We must demand a Federal investigation into the Environmental pollution caused by the BPL/PLC backbone of the so called smart grid…..Sandaura
Moreover, the report asserts that the field emission requirements for PLT should be somewhat more restrictive than the 20 dBμV/m limit because the PLT signal might be an ”always on” signal, and the geographical concentration of PLT units within a certain area might be fairly high.
NTIA Report 04-413
POTENTIAL INTERFERENCE FROM
BROADBAND OVER POWER LINE (BPL)
SYSTEMS TO FEDERAL GOVERNMENT
RADIOCOMMUNICATIONS AT 1.7 – 80 MHz
Phase 1 Study
FF.4 REGIONAL DEPLOYMENT MODEL
In order to assess the aggregated electrical field strength arising from future,
wide-scale deployments of BPL systems, a regional deployment model for BPL networks is proposed herein.
The model characterizes the number and distribution of active BPL
devices across the entire United States. Among other things, the results of this model will be used to characterize the effect BPL systems have on distant federal communication systems due to any increase in background noise level as a result of ionospheric propagation of unintentional BPL radiated emissions. This will also help address concerns that other countries may have with deployment of BPL systems in the United States.
Page B2 shows links to videos of countries testing BPL
Austria Video Showing Effect of PLC in Tirol, Austria
AUSTRIA: During an emergency exercise of the Austrian
Red Cross in May 2003, communication was massively disturbed by PLC, with interference levels exceeding the limits by a factor 10,000.
In October 2001, FICORA measured disturbance levels in the PLC test network in a residential area. The measurements revealed that data transmission caused a significant rise in disturbance levels inside buildings, and outside near buildings and underground cables. The measured levels were significantly higher than NB30.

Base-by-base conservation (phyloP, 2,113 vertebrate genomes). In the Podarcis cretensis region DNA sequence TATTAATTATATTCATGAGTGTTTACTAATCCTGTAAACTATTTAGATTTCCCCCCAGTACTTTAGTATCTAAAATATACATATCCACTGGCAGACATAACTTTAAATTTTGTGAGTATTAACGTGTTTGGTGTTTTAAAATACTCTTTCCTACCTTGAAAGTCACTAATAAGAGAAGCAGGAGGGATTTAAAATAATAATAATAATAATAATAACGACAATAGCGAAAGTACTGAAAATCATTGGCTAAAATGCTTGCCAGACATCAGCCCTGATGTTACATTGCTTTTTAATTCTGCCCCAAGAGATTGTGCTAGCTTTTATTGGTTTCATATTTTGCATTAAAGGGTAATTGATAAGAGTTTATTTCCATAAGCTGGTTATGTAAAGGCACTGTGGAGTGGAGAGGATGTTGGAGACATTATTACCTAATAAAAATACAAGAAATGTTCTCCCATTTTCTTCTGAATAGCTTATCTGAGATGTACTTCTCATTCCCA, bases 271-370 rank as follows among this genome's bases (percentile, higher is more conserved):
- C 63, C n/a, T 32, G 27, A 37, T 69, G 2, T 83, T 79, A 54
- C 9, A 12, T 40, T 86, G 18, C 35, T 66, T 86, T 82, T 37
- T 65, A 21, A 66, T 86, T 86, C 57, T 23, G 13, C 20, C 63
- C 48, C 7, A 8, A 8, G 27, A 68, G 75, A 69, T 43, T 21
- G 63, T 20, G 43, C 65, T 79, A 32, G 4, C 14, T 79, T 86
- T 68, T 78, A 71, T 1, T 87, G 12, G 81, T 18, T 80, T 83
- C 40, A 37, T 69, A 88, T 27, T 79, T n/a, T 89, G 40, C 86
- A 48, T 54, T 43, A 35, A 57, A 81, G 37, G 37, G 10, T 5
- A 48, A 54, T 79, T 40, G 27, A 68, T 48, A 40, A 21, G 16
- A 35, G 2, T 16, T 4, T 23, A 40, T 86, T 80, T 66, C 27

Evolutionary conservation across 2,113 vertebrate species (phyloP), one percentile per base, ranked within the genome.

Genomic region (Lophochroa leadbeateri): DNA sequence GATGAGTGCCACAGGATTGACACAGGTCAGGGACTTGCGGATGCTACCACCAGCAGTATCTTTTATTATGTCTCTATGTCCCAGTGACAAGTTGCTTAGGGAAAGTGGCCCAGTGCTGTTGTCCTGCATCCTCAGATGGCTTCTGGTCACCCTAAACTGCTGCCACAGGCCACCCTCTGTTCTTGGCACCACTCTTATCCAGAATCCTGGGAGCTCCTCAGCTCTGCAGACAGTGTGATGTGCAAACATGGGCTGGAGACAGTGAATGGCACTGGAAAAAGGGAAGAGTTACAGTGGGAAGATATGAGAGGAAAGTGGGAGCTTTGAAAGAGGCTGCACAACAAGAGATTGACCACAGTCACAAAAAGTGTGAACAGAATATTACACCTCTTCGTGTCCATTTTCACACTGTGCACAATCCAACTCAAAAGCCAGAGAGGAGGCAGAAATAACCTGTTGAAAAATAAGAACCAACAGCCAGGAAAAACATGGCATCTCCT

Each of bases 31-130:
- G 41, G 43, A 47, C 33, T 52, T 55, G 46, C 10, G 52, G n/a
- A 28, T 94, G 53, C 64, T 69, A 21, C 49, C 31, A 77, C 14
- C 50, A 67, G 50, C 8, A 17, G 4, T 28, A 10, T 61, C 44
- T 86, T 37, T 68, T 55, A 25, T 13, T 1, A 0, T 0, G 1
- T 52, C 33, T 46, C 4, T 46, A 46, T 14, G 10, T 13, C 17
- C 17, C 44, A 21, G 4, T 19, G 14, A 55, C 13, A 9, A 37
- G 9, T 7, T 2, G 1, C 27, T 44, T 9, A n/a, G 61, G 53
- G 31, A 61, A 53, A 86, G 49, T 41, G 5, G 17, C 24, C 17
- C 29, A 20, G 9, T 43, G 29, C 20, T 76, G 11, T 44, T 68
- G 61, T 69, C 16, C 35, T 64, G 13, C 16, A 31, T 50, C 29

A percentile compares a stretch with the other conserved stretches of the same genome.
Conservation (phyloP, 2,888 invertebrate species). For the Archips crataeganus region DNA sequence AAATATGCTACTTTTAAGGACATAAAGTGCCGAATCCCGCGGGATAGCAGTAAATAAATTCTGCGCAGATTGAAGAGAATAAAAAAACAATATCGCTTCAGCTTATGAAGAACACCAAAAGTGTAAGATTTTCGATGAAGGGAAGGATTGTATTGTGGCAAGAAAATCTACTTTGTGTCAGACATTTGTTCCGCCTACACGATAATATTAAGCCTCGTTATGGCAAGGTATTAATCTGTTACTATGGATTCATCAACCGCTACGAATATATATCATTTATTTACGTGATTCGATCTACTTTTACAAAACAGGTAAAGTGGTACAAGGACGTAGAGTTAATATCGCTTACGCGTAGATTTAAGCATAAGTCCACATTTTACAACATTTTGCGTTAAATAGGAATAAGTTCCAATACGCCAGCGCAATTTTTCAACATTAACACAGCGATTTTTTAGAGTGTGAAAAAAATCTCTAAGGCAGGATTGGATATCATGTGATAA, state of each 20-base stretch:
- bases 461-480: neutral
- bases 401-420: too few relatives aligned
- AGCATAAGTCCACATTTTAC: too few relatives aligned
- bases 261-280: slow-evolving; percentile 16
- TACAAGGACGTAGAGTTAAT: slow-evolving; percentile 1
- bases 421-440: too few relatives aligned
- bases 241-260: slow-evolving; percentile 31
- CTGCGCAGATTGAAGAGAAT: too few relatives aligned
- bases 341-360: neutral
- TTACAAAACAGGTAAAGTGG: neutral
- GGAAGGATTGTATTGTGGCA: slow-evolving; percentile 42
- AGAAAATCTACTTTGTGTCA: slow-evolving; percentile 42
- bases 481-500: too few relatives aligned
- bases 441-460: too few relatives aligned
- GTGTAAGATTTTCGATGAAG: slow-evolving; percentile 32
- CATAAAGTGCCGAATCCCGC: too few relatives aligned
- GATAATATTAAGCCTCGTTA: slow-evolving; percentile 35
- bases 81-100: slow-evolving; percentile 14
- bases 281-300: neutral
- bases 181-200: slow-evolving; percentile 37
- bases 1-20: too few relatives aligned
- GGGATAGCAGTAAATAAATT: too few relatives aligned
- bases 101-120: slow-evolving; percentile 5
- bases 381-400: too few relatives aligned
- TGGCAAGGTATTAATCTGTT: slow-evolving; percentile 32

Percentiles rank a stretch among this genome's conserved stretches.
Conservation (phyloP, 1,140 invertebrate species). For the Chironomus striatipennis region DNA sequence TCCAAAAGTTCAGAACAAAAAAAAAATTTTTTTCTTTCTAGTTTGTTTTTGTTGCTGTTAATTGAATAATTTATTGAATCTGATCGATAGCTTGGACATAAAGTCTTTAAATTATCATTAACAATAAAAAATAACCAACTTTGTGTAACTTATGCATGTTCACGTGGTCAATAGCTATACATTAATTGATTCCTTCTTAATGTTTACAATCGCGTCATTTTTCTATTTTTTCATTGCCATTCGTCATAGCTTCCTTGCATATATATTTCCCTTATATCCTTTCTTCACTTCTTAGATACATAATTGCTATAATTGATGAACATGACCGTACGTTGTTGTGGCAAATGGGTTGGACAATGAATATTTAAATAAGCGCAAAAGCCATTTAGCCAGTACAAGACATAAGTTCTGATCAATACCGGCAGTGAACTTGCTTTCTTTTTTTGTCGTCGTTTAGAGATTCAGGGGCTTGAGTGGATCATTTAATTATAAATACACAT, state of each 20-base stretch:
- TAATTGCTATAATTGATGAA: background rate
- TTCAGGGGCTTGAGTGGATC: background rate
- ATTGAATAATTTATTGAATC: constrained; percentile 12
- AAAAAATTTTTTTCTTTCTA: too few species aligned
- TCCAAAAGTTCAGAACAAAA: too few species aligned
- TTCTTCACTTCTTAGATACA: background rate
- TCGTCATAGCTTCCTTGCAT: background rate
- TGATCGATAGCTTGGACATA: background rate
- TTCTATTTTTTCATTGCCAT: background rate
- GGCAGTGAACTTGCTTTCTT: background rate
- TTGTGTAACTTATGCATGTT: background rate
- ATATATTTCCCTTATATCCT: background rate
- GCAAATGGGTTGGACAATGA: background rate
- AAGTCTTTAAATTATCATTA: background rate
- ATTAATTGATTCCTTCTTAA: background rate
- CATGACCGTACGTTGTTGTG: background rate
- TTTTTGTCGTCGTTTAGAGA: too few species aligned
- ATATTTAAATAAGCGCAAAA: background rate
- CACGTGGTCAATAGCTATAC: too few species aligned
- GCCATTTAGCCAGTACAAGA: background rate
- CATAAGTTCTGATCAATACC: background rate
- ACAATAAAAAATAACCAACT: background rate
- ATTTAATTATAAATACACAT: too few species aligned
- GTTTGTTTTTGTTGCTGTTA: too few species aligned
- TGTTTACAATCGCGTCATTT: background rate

“On Radio Interference Assessments of Access PLC System,” JARL/Japan.
Measurements were conducted to evaluate the impact of overhead access PLC to the
amateur radio service and broadcasting service. Three cases were examined. First, the
S/N of an AM signal and SINAD of a CW carrier were measured, and the results showed
unacceptable degradation of HF broadcasting services from PLC interference. Second,
observation using a spectrum analyzer showed that the HF broadcasting signal was
completely jammed by the BPL modem operation. Third, measurement of the far-field
component showed that short wave radio was jammed by the PLC signal at 156 meters
away, and the PLC signal became undetectable at a distance of 200 to 400 meters. The
experiment concluded that access PLC systems jam HF broadcasting and other radio
“Interference measurements in HF and UHF bands caused by extension of power line
communication bandwidth for astronomical purpose,” Japan. Two sets of modems,
spread spectrum and OFDM, of the access PLC system were tested for the interference
effect to radio astronomical observation. It was found that in the HF band, the PLC noise
exceeds the level of the galactic noise by more than 30 dB when the two systems were
180 meters apart. In the UHF band, spurious emission near 327 MHz was observed at a
55 meter distance. In both cases, the interference noise exceeds the limit in ITU-R Rec.
RA 769-1 for protection of radio astronomical observation. Safety separations to meet
RA 769-1 limit are estimated to be 219 km and 12 km at 9.2 MHz and 327 MHz,
respectively. The report concluded that PLC is harmful to radio astronomical observation in both the HF and UHF bands.